Patricia A. Davis, Coordinator Specialist in Health Care Financing
Scott R. Talaga, Coordinator Analyst in Health Care Financing
Cliff Binder Analyst in Health Care Financing
Jim Hahn Specialist in Health Care Financing
Suzanne M. Kirchhoff Analyst in Health Care Financing
Paulette C. Morgan Specialist in Health Care Financing
Sibyl Tilson Specialist in Health Care Financing
is a federal program that pays for covered health care services of qualified beneficiaries.
It was established in 1965 under Title XVIII of the Social Security Act to
provide health insurance to individuals 65 and older, and has been
expanded over the years to include permanently disabled individuals under
65. Medicare, which consists of four parts (A-D), covers hospitalizations,
physician services, prescription drugs, skilled nursing facility care, home
health visits, and hospice care, among other services.
Generally, individuals are eligible for Medicare if they or their spouse worked
for at least 40 quarters in Medicare-covered employment, are 65 years old,
and are a citizen or permanent resident of the United States. Individuals
may also qualify for coverage if they are a younger person with a
permanent disability, have End-Stage Renal disease (permanent kidney failure requiring
dialysis or transplant), or have amyotrophic lateral sclerosis (ALS, Lou Gehrig’s disease).
The program is administered by the Centers for Medicare & Medicaid Services
(CMS), and by private entities that contract with CMS to provide claims
processing, auditing, and quality oversight services.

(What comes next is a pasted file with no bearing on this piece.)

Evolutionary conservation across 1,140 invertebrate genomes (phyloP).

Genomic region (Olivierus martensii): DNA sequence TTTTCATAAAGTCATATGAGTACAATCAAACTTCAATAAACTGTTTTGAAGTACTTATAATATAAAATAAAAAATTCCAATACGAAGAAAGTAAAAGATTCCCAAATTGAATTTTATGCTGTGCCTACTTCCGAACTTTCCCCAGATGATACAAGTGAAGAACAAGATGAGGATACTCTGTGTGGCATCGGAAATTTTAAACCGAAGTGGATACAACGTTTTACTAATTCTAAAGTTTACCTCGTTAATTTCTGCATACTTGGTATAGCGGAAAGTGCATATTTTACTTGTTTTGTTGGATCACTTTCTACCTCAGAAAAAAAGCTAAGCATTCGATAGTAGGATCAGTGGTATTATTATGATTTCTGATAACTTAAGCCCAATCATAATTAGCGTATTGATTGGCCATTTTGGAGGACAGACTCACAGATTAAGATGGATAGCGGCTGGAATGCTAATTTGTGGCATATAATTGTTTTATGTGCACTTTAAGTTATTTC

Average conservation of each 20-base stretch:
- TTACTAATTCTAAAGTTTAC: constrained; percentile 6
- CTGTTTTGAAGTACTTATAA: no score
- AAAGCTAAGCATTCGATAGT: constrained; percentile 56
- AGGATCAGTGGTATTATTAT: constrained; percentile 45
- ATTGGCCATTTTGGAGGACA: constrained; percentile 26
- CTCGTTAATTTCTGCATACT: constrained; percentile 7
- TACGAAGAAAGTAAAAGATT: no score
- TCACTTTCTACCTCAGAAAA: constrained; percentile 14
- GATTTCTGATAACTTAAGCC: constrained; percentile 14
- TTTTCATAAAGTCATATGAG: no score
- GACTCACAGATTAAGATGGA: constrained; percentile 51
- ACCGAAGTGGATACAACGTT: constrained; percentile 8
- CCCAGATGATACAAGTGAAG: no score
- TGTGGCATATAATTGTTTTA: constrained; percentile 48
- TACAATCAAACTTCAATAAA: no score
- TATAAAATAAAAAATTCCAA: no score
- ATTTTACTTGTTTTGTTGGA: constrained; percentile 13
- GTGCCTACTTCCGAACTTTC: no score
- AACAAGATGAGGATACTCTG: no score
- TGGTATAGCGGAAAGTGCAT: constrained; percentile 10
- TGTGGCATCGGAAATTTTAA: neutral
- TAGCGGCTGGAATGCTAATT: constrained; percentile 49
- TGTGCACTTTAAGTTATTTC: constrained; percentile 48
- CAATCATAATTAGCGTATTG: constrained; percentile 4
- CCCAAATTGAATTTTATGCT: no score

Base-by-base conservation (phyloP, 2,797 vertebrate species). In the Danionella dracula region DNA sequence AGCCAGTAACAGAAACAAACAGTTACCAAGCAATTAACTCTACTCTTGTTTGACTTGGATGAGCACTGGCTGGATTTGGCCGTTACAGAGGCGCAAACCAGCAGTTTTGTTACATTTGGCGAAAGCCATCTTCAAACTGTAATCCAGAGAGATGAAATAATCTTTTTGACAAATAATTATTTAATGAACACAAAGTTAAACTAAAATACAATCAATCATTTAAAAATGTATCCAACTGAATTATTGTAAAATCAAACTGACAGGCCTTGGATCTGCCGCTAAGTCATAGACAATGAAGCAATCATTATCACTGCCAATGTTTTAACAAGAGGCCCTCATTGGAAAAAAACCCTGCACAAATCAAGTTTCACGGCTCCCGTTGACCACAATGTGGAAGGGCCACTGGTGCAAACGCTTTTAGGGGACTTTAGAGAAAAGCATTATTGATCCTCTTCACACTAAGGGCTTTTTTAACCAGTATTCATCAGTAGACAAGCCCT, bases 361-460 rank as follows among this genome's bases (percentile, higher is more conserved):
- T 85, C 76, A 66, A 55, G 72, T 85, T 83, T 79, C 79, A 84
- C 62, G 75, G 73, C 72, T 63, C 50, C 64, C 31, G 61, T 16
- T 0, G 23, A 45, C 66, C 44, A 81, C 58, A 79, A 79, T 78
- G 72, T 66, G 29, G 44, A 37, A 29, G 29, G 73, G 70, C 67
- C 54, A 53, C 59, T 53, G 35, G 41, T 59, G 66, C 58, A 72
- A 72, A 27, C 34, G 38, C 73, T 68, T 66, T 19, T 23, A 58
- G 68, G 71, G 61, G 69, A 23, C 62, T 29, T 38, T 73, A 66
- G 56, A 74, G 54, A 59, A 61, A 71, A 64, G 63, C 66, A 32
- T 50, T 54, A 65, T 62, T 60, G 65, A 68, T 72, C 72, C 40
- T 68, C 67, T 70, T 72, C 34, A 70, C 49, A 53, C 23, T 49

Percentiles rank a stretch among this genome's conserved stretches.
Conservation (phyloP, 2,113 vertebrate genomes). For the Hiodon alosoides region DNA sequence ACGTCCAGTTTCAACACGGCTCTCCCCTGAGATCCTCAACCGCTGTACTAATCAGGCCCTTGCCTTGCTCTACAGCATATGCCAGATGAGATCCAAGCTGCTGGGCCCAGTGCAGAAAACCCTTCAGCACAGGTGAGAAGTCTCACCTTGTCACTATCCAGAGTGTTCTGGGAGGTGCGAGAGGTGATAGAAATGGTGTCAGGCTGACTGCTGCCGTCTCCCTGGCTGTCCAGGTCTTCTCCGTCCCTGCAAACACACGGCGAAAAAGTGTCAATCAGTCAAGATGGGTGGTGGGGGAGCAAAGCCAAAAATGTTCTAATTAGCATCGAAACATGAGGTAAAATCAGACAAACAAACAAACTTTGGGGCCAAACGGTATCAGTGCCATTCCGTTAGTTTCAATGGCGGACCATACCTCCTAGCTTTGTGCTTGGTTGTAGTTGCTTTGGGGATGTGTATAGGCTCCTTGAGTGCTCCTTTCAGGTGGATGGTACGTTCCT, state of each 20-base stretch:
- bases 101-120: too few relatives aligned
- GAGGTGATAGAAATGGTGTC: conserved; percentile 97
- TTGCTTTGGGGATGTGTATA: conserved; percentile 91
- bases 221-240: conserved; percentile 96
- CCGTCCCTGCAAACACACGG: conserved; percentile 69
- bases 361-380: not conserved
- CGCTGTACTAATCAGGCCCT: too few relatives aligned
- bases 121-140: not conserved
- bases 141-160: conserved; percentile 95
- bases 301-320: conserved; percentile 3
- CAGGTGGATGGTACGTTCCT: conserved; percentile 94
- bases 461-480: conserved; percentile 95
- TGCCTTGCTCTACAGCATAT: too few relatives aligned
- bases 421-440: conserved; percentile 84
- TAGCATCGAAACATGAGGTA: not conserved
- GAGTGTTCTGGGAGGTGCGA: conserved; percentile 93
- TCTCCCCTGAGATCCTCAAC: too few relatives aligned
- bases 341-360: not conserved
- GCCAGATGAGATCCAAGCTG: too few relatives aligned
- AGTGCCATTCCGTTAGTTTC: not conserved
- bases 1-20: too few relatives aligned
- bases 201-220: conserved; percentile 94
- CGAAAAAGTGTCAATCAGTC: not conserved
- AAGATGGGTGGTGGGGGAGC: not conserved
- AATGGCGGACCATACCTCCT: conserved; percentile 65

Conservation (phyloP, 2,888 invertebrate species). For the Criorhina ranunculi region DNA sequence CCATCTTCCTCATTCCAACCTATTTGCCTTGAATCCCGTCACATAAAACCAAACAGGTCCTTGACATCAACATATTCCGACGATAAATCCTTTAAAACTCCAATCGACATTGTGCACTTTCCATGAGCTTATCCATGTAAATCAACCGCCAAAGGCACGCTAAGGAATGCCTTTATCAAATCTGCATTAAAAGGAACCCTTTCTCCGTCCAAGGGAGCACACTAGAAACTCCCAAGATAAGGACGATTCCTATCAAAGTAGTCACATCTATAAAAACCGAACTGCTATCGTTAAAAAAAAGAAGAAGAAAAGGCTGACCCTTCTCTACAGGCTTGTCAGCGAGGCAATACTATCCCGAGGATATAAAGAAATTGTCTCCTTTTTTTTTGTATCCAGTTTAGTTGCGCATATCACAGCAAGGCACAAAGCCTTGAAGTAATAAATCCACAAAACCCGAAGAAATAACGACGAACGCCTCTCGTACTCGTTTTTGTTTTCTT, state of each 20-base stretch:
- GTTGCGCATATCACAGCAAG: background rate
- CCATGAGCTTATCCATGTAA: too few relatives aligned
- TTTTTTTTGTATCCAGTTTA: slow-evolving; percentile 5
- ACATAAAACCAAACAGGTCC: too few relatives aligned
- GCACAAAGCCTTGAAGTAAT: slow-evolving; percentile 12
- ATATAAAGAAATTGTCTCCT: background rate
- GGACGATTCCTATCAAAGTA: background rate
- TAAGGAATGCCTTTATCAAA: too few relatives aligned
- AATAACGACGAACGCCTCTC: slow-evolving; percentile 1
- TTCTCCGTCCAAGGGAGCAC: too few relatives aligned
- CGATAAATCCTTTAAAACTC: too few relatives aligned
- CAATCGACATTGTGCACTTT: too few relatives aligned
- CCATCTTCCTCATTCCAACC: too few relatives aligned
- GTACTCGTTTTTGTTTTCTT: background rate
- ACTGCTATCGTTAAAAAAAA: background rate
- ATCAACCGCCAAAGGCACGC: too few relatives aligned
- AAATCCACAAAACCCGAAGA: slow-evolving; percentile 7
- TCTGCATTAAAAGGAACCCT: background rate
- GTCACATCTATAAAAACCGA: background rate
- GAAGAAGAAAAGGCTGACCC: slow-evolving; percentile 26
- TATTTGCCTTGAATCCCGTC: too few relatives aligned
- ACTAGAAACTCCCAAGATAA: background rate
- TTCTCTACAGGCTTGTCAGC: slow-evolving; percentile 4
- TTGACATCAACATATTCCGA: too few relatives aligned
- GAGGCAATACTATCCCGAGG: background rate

In FY2013, the program will cover approximately 52 million persons (43 million
aged and 9 million disabled) at a total cost of about $598 billion.
Spending under the program (except for a portion of administrative costs)
is considered mandatory spending and is not subject to the appropriations
process. Services provided under Parts A and B (also referred to as “traditional Medicare”)
are generally paid directly by the government on a “fee-for-service” basis,
using different prospective payment systems or fee schedules. Under Parts
C and D, private insurers are paid a monthly “capitated” amount to provide
enrollees with at least a minimum standard benefit. Medicare is required
to pay for all covered services provided to eligible persons, so long as specific
criteria are met.
Since 1965, the Medicare program has undergone considerable change. For
example, during the 111th Congress,
the Patient Protection and Affordable Care Act (ACA; P.L. 111-148 and P.L. 111- 152)
made numerous changes to the Medicare program that modify provider
reimbursements, provide incentives to increase the quality and efficiency
of care, and enhance certain Medicare benefits. However, in the absence of
further congressional action, the Medicare program is expected to be
unsustainable in the long run. The Hospital Insurance (Part A) trust fund has
been estimated to become insolvent in 2024. Additionally, although the
Supplementary Medical Insurance (Parts B and D) trust fund is financed in
large part through federal general revenues and cannot become insolvent,
associated spending growth is expected to put increasing strains on the country’s
competing priorities. As such, Medicare is expected to be a high-priority issue
in the 113th Congress, and Congress may consider
a variety of Medicare reform options ranging from further modifications of
provider payment mechanisms to redesigning the entire program.
Date of Report: February 28, 2013
Number of Pages: 37 Order Number: R40425 Price: $29.95
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